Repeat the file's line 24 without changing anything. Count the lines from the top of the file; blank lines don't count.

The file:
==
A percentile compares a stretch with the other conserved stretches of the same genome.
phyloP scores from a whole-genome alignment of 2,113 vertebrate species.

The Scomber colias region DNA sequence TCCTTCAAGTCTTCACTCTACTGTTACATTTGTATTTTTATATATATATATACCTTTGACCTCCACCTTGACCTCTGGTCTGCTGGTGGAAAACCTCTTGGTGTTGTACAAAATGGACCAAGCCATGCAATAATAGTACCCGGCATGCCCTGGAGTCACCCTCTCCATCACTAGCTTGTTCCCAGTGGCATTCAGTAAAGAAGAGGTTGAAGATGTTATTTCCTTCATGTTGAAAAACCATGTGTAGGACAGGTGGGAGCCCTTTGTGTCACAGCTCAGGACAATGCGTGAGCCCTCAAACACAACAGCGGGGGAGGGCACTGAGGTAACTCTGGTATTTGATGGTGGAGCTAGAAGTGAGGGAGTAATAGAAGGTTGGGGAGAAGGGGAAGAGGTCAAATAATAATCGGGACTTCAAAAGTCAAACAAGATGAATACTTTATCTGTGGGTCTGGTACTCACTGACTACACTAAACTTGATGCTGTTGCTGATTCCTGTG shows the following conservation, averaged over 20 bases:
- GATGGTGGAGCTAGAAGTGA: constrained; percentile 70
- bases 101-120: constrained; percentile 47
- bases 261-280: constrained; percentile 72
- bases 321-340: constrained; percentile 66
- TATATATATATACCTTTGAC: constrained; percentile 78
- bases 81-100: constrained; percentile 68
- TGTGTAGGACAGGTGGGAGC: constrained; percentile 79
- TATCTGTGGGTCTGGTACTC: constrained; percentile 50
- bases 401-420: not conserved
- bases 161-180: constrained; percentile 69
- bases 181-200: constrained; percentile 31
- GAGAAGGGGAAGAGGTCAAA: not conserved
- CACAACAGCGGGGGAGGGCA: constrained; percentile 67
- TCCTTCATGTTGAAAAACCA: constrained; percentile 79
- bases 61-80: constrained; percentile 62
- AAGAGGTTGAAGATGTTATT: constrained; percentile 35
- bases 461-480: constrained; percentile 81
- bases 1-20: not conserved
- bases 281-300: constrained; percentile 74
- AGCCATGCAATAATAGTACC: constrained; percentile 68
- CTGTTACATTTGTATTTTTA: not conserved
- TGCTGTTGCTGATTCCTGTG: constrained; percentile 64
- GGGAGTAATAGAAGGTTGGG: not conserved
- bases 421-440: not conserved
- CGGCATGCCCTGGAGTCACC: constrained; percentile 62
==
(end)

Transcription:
- CTGTTACATTTGTATTTTTA: not conserved